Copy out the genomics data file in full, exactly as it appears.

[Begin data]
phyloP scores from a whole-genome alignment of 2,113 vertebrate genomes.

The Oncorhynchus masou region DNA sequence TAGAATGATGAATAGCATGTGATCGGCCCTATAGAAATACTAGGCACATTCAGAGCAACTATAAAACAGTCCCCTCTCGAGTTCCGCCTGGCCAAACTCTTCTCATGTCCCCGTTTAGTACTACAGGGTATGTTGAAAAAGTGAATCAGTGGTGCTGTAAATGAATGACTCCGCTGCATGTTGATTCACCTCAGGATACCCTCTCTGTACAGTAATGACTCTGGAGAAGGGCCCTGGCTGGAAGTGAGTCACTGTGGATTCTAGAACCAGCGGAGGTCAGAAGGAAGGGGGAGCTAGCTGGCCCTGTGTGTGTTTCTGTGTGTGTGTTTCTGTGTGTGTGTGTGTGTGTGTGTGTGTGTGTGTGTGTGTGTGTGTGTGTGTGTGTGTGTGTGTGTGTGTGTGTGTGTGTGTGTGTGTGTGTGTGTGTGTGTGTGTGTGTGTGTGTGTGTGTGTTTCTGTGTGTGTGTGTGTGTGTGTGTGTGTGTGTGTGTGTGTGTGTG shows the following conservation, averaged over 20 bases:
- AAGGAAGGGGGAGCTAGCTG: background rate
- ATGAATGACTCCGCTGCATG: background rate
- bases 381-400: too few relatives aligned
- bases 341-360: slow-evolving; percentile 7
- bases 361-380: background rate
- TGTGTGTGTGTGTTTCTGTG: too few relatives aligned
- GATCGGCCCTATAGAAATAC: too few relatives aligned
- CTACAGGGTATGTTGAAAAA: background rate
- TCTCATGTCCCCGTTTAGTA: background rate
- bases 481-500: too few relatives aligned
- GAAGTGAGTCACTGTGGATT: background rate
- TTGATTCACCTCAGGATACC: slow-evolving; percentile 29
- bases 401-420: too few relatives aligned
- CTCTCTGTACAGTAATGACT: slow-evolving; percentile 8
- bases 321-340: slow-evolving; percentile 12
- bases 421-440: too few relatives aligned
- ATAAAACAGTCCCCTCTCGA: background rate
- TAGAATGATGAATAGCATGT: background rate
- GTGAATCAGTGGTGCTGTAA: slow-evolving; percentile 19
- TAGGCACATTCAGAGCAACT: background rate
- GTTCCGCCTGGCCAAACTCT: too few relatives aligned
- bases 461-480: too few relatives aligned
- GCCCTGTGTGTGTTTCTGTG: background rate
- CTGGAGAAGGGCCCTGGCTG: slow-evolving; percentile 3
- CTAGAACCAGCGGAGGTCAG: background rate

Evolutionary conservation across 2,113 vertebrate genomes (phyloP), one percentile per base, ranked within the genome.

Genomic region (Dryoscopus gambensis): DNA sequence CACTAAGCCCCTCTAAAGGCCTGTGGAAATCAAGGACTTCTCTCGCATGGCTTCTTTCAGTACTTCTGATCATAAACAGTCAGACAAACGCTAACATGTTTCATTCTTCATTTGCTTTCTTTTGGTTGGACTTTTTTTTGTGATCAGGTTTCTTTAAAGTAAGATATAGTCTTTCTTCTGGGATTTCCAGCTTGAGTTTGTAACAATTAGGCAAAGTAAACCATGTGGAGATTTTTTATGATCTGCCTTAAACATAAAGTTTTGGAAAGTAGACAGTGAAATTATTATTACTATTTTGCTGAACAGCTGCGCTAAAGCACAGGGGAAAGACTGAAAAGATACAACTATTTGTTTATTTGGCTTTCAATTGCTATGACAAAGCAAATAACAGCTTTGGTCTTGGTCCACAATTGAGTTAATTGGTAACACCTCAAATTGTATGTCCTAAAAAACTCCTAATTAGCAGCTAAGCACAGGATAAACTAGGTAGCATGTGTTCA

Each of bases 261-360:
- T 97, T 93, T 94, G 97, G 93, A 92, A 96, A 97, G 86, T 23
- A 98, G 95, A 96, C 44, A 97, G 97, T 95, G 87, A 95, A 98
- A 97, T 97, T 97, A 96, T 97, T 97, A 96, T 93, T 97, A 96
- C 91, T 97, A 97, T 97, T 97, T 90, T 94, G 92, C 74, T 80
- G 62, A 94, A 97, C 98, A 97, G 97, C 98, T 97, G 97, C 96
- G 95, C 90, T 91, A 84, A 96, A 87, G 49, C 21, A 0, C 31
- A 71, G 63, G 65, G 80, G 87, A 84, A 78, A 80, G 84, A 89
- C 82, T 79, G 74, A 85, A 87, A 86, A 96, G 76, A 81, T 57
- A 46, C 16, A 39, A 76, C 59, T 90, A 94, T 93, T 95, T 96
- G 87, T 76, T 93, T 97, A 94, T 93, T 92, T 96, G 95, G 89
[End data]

phyloP scores from a whole-genome alignment of 2,113 vertebrate genomes.

The Oncorhynchus masou region DNA sequence TAGAATGATGAATAGCATGTGATCGGCCCTATAGAAATACTAGGCACATTCAGAGCAACTATAAAACAGTCCCCTCTCGAGTTCCGCCTGGCCAAACTCTTCTCATGTCCCCGTTTAGTACTACAGGGTATGTTGAAAAAGTGAATCAGTGGTGCTGTAAATGAATGACTCCGCTGCATGTTGATTCACCTCAGGATACCCTCTCTGTACAGTAATGACTCTGGAGAAGGGCCCTGGCTGGAAGTGAGTCACTGTGGATTCTAGAACCAGCGGAGGTCAGAAGGAAGGGGGAGCTAGCTGGCCCTGTGTGTGTTTCTGTGTGTGTGTTTCTGTGTGTGTGTGTGTGTGTGTGTGTGTGTGTGTGTGTGTGTGTGTGTGTGTGTGTGTGTGTGTGTGTGTGTGTGTGTGTGTGTGTGTGTGTGTGTGTGTGTGTGTGTGTGTGTGTGTGTGTGTTTCTGTGTGTGTGTGTGTGTGTGTGTGTGTGTGTGTGTGTGTGTGTG shows the following conservation, averaged over 20 bases:
- AAGGAAGGGGGAGCTAGCTG: background rate
- ATGAATGACTCCGCTGCATG: background rate
- bases 381-400: too few relatives aligned
- bases 341-360: slow-evolving; percentile 7
- bases 361-380: background rate
- TGTGTGTGTGTGTTTCTGTG: too few relatives aligned
- GATCGGCCCTATAGAAATAC: too few relatives aligned
- CTACAGGGTATGTTGAAAAA: background rate
- TCTCATGTCCCCGTTTAGTA: background rate
- bases 481-500: too few relatives aligned
- GAAGTGAGTCACTGTGGATT: background rate
- TTGATTCACCTCAGGATACC: slow-evolving; percentile 29
- bases 401-420: too few relatives aligned
- CTCTCTGTACAGTAATGACT: slow-evolving; percentile 8
- bases 321-340: slow-evolving; percentile 12
- bases 421-440: too few relatives aligned
- ATAAAACAGTCCCCTCTCGA: background rate
- TAGAATGATGAATAGCATGT: background rate
- GTGAATCAGTGGTGCTGTAA: slow-evolving; percentile 19
- TAGGCACATTCAGAGCAACT: background rate
- GTTCCGCCTGGCCAAACTCT: too few relatives aligned
- bases 461-480: too few relatives aligned
- GCCCTGTGTGTGTTTCTGTG: background rate
- CTGGAGAAGGGCCCTGGCTG: slow-evolving; percentile 3
- CTAGAACCAGCGGAGGTCAG: background rate

Evolutionary conservation across 2,113 vertebrate genomes (phyloP), one percentile per base, ranked within the genome.

Genomic region (Dryoscopus gambensis): DNA sequence CACTAAGCCCCTCTAAAGGCCTGTGGAAATCAAGGACTTCTCTCGCATGGCTTCTTTCAGTACTTCTGATCATAAACAGTCAGACAAACGCTAACATGTTTCATTCTTCATTTGCTTTCTTTTGGTTGGACTTTTTTTTGTGATCAGGTTTCTTTAAAGTAAGATATAGTCTTTCTTCTGGGATTTCCAGCTTGAGTTTGTAACAATTAGGCAAAGTAAACCATGTGGAGATTTTTTATGATCTGCCTTAAACATAAAGTTTTGGAAAGTAGACAGTGAAATTATTATTACTATTTTGCTGAACAGCTGCGCTAAAGCACAGGGGAAAGACTGAAAAGATACAACTATTTGTTTATTTGGCTTTCAATTGCTATGACAAAGCAAATAACAGCTTTGGTCTTGGTCCACAATTGAGTTAATTGGTAACACCTCAAATTGTATGTCCTAAAAAACTCCTAATTAGCAGCTAAGCACAGGATAAACTAGGTAGCATGTGTTCA

Each of bases 261-360:
- T 97, T 93, T 94, G 97, G 93, A 92, A 96, A 97, G 86, T 23
- A 98, G 95, A 96, C 44, A 97, G 97, T 95, G 87, A 95, A 98
- A 97, T 97, T 97, A 96, T 97, T 97, A 96, T 93, T 97, A 96
- C 91, T 97, A 97, T 97, T 97, T 90, T 94, G 92, C 74, T 80
- G 62, A 94, A 97, C 98, A 97, G 97, C 98, T 97, G 97, C 96
- G 95, C 90, T 91, A 84, A 96, A 87, G 49, C 21, A 0, C 31
- A 71, G 63, G 65, G 80, G 87, A 84, A 78, A 80, G 84, A 89
- C 82, T 79, G 74, A 85, A 87, A 86, A 96, G 76, A 81, T 57
- A 46, C 16, A 39, A 76, C 59, T 90, A 94, T 93, T 95, T 96
- G 87, T 76, T 93, T 97, A 94, T 93, T 92, T 96, G 95, G 89